Among the Hudson Valley's many house museums and historic sites there's a gem of an art museum. Established in 1864 as the Art Museum of Vassar College, the Frances Lehman Loeb Art Center offers a comprehensive representation from antiquity through contemporary art in all genres. Not surprisingly, the permanent collection, established by Matthew Vassar's gift of his personal collection, is particularly strong in works by the 19th-century Hudson River School.
exhibition, "Nature in America: Taming the Landscape," is born of this
legacy. Curated by Patricia Phagan, it surveys the continuum of
America's landscape-painting tradition from the late-18th century
through the mid-20th, before Abstract Expressionism broke with it.
44 paintings, watercolors, drawings, prints and photographs from the
gallery's permanent collections, including two works lent by the Dia Art
Foundation, the show embraces works by important members of the Hudson
River school, among them Thomas Cole, George Inness and Jervis McEntee;
equally important 20th-century figures like Milton Avery, John Marin,
Grant Wood, William Zorach and Ansel Adams; together with less familiar
names. Beautiful and provocative as many of these works are, what
distinguishes this exhibition is its focus on the American landscape
itself—the evolving perception of the landscape and the evolving
techniques with which artists interpreted it.
In the first
gallery, "The Young Nation: Domesticating the Wild," American artists,
some born in Europe, break with the Classical tradition of figural
narrative to concentrate on the untamed "Eden" they found here.
Significantly the show's earliest piece is a drawing of the Hudson
River, "From near Poughkeepsie Landing," done in 1796 by the prominent
New York drawing master Alexander Robertson. His topographical sketch
exemplifies didactic correctness, the shadows and areas of subdued light
delineated with even hatching of almost impersonal precision. But it
represents the objective documentation of nature that launched the
Romantic school's great flights of fancy. Thus it is fascinating to
compare Robertson's mere competence with McEntee's exquisitely nuanced
drawing of "Three Figures in a Landscape" (1857). The lightly drafted
figures are incidental to a large tree,Painless Processing provides highriskmerchantaccount
solutions. rendered with dark pencil strokes and light hatching that
vividly convey the complex atmospheric patterns of light and shade
produced by multiple trunks and foliage. Their relative levels of
finesse aside, these two works reveal how most painters of this time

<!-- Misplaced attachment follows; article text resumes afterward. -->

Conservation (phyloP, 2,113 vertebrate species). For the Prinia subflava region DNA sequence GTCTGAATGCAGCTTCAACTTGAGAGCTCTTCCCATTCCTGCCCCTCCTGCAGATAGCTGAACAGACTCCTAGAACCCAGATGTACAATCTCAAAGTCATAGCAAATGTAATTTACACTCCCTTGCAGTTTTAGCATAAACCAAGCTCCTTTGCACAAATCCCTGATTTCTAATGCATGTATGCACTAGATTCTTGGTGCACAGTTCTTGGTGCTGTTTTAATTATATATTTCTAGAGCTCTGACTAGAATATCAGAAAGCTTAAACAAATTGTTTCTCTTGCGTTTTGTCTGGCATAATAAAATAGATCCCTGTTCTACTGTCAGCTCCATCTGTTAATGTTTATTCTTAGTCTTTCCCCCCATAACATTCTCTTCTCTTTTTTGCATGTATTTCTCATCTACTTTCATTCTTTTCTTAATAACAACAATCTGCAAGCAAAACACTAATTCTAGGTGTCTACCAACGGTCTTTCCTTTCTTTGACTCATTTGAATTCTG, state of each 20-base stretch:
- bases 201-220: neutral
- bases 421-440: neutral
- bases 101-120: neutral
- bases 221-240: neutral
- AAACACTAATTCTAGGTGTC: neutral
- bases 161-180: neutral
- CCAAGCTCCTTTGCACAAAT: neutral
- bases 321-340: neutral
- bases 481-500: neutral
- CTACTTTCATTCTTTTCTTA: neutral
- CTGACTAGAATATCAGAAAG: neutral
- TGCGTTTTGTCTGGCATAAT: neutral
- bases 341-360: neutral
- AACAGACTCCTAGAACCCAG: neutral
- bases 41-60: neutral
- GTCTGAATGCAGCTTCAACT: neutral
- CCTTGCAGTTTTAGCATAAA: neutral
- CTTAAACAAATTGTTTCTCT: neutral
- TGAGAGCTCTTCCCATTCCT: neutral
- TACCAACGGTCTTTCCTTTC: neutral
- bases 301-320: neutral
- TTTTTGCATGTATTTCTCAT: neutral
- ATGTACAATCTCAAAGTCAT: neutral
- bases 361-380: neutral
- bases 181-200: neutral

drew directly from nature, using their drawings to compose finished
paintings in their studios.
We see how pre-Civil War painters of
the Hudson River school, founded by the English-born Cole, used the
landscape theatrically to symbolize Divine majesty. "Sunset at
Lancaster, New Hampshire" (1859), by Aaron Draper Shattuck, typifies
their affinity for dramatic sunsets gilding dark expanses of
cloud-figured skies and undulating mountain ranges.A Sharp FU-888SV
Cole himself frequently turned his elaborate landscapes into moral
allegories, incorporating small figures dwarfed by their grandiose
surroundings and narratives often related over a series of canvases.
James Smillie's 1855 steel engraving of "Childhood," the first tableau
in Cole's tetralogy "The Voyage of Life," exemplifies the
commercialization of Cole's works while revealing what made them so
popular—the black-and-white engraving is enriched with hand-painted
watercolor emphasizing the rosy dawn,We are a leading plasticinjectionmould
manufacturer in Australia. precipitous mountains, tropical foliage and
the river on which a joyous infant and his guardian angel emerge from an
immense womblike cave to start their voyage.
artists absorb the looser brushwork of the French Barbizon and
Impressionist painters, and often Impressionism's lighter palette.
Impressionists favor the clear light of midafternoon, and instead of
focusing on panoramic views, they concentrate on the quality of natural
light reflected on specific surfaces—a single copse of trees, a short
span of running river, a group of village houses and rooftops.Alfa plast
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articulated tree-trunks and dense foliage provide reflective surfaces
for a delicately subdued play of sunlight in Inness's "Edge of the
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artist poised between the poetic swagger of the Hudson River masters and
Impressionism's greater intimacy.
Two of the American
Impressionist works here are 20th-century throwbacks. Avery's
"Gloucester Dawn"captures the misted light of a New England morning.
Daniel Garber employs broken Impressionist brushstrokes in "The Bridge
at New Hope" , its steel-truss span evoking the serene industrial views
of Charles Sheeler and the American Precisionists.